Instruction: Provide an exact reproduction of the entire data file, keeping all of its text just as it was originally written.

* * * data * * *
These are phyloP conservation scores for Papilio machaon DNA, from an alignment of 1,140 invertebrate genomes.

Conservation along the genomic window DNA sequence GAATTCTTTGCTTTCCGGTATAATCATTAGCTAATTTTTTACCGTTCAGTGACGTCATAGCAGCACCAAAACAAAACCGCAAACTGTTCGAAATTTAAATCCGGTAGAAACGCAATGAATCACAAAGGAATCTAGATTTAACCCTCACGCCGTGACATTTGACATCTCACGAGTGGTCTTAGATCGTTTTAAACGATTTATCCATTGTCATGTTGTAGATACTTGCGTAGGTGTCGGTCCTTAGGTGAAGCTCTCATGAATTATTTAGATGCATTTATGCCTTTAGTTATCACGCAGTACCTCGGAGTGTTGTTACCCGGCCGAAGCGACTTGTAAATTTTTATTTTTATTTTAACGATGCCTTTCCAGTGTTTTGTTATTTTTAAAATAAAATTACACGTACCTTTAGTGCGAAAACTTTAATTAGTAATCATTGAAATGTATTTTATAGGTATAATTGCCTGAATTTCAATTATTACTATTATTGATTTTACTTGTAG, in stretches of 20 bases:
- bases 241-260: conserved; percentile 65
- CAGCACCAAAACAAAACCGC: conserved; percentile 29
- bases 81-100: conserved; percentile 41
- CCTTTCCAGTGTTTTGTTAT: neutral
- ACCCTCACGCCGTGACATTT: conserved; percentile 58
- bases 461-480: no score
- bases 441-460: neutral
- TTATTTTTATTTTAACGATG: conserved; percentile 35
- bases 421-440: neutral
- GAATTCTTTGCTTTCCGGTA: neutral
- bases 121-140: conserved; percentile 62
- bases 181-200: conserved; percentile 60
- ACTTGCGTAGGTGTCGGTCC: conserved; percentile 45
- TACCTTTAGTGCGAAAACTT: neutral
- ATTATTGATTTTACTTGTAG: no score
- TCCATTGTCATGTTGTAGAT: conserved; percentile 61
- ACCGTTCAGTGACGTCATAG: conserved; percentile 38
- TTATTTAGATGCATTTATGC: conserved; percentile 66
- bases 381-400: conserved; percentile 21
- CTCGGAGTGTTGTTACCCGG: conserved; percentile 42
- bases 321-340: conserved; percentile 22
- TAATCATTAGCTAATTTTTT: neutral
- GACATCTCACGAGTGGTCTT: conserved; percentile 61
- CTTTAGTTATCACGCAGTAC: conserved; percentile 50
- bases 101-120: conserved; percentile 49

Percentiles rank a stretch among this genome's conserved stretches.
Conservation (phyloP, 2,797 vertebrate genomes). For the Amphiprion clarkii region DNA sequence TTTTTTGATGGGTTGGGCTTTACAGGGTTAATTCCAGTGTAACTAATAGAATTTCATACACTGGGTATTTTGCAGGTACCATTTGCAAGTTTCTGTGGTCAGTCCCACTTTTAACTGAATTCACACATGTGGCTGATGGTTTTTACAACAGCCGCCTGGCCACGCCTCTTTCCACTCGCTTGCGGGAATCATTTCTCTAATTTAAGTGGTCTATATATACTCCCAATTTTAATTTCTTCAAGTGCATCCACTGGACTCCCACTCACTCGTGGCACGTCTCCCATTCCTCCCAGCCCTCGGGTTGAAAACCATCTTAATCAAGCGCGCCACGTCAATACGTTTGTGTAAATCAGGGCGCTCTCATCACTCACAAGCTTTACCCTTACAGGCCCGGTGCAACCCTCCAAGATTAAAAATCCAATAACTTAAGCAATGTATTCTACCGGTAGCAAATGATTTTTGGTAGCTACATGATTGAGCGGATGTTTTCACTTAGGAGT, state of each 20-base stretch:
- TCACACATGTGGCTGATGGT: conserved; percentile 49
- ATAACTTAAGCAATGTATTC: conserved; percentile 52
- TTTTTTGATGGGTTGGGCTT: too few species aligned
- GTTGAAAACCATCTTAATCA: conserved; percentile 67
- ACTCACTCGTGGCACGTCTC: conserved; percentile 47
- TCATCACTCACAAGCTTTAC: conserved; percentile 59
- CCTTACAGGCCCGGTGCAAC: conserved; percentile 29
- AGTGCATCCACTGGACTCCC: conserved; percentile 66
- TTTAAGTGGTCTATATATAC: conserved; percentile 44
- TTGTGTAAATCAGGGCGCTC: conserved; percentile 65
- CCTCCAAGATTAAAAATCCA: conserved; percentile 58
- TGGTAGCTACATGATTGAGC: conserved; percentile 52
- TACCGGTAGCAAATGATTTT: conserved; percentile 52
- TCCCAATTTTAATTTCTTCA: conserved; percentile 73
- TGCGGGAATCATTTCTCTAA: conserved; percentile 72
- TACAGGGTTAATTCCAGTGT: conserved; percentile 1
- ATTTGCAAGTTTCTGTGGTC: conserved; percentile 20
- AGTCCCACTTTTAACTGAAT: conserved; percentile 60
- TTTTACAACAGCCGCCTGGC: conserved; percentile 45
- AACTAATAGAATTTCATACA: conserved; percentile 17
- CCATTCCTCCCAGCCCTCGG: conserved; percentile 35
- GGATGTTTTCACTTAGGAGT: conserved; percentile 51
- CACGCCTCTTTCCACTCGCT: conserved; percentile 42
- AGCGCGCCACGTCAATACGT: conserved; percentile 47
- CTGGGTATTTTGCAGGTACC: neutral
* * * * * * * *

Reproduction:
These are phyloP conservation scores for Papilio machaon DNA, from an alignment of 1,140 invertebrate genomes.

Conservation along the genomic window DNA sequence GAATTCTTTGCTTTCCGGTATAATCATTAGCTAATTTTTTACCGTTCAGTGACGTCATAGCAGCACCAAAACAAAACCGCAAACTGTTCGAAATTTAAATCCGGTAGAAACGCAATGAATCACAAAGGAATCTAGATTTAACCCTCACGCCGTGACATTTGACATCTCACGAGTGGTCTTAGATCGTTTTAAACGATTTATCCATTGTCATGTTGTAGATACTTGCGTAGGTGTCGGTCCTTAGGTGAAGCTCTCATGAATTATTTAGATGCATTTATGCCTTTAGTTATCACGCAGTACCTCGGAGTGTTGTTACCCGGCCGAAGCGACTTGTAAATTTTTATTTTTATTTTAACGATGCCTTTCCAGTGTTTTGTTATTTTTAAAATAAAATTACACGTACCTTTAGTGCGAAAACTTTAATTAGTAATCATTGAAATGTATTTTATAGGTATAATTGCCTGAATTTCAATTATTACTATTATTGATTTTACTTGTAG, in stretches of 20 bases:
- bases 241-260: conserved; percentile 65
- CAGCACCAAAACAAAACCGC: conserved; percentile 29
- bases 81-100: conserved; percentile 41
- CCTTTCCAGTGTTTTGTTAT: neutral
- ACCCTCACGCCGTGACATTT: conserved; percentile 58
- bases 461-480: no score
- bases 441-460: neutral
- TTATTTTTATTTTAACGATG: conserved; percentile 35
- bases 421-440: neutral
- GAATTCTTTGCTTTCCGGTA: neutral
- bases 121-140: conserved; percentile 62
- bases 181-200: conserved; percentile 60
- ACTTGCGTAGGTGTCGGTCC: conserved; percentile 45
- TACCTTTAGTGCGAAAACTT: neutral
- ATTATTGATTTTACTTGTAG: no score
- TCCATTGTCATGTTGTAGAT: conserved; percentile 61
- ACCGTTCAGTGACGTCATAG: conserved; percentile 38
- TTATTTAGATGCATTTATGC: conserved; percentile 66
- bases 381-400: conserved; percentile 21
- CTCGGAGTGTTGTTACCCGG: conserved; percentile 42
- bases 321-340: conserved; percentile 22
- TAATCATTAGCTAATTTTTT: neutral
- GACATCTCACGAGTGGTCTT: conserved; percentile 61
- CTTTAGTTATCACGCAGTAC: conserved; percentile 50
- bases 101-120: conserved; percentile 49

Percentiles rank a stretch among this genome's conserved stretches.
Conservation (phyloP, 2,797 vertebrate genomes). For the Amphiprion clarkii region DNA sequence TTTTTTGATGGGTTGGGCTTTACAGGGTTAATTCCAGTGTAACTAATAGAATTTCATACACTGGGTATTTTGCAGGTACCATTTGCAAGTTTCTGTGGTCAGTCCCACTTTTAACTGAATTCACACATGTGGCTGATGGTTTTTACAACAGCCGCCTGGCCACGCCTCTTTCCACTCGCTTGCGGGAATCATTTCTCTAATTTAAGTGGTCTATATATACTCCCAATTTTAATTTCTTCAAGTGCATCCACTGGACTCCCACTCACTCGTGGCACGTCTCCCATTCCTCCCAGCCCTCGGGTTGAAAACCATCTTAATCAAGCGCGCCACGTCAATACGTTTGTGTAAATCAGGGCGCTCTCATCACTCACAAGCTTTACCCTTACAGGCCCGGTGCAACCCTCCAAGATTAAAAATCCAATAACTTAAGCAATGTATTCTACCGGTAGCAAATGATTTTTGGTAGCTACATGATTGAGCGGATGTTTTCACTTAGGAGT, state of each 20-base stretch:
- TCACACATGTGGCTGATGGT: conserved; percentile 49
- ATAACTTAAGCAATGTATTC: conserved; percentile 52
- TTTTTTGATGGGTTGGGCTT: too few species aligned
- GTTGAAAACCATCTTAATCA: conserved; percentile 67
- ACTCACTCGTGGCACGTCTC: conserved; percentile 47
- TCATCACTCACAAGCTTTAC: conserved; percentile 59
- CCTTACAGGCCCGGTGCAAC: conserved; percentile 29
- AGTGCATCCACTGGACTCCC: conserved; percentile 66
- TTTAAGTGGTCTATATATAC: conserved; percentile 44
- TTGTGTAAATCAGGGCGCTC: conserved; percentile 65
- CCTCCAAGATTAAAAATCCA: conserved; percentile 58
- TGGTAGCTACATGATTGAGC: conserved; percentile 52
- TACCGGTAGCAAATGATTTT: conserved; percentile 52
- TCCCAATTTTAATTTCTTCA: conserved; percentile 73
- TGCGGGAATCATTTCTCTAA: conserved; percentile 72
- TACAGGGTTAATTCCAGTGT: conserved; percentile 1
- ATTTGCAAGTTTCTGTGGTC: conserved; percentile 20
- AGTCCCACTTTTAACTGAAT: conserved; percentile 60
- TTTTACAACAGCCGCCTGGC: conserved; percentile 45
- AACTAATAGAATTTCATACA: conserved; percentile 17
- CCATTCCTCCCAGCCCTCGG: conserved; percentile 35
- GGATGTTTTCACTTAGGAGT: conserved; percentile 51
- CACGCCTCTTTCCACTCGCT: conserved; percentile 42
- AGCGCGCCACGTCAATACGT: conserved; percentile 47
- CTGGGTATTTTGCAGGTACC: neutral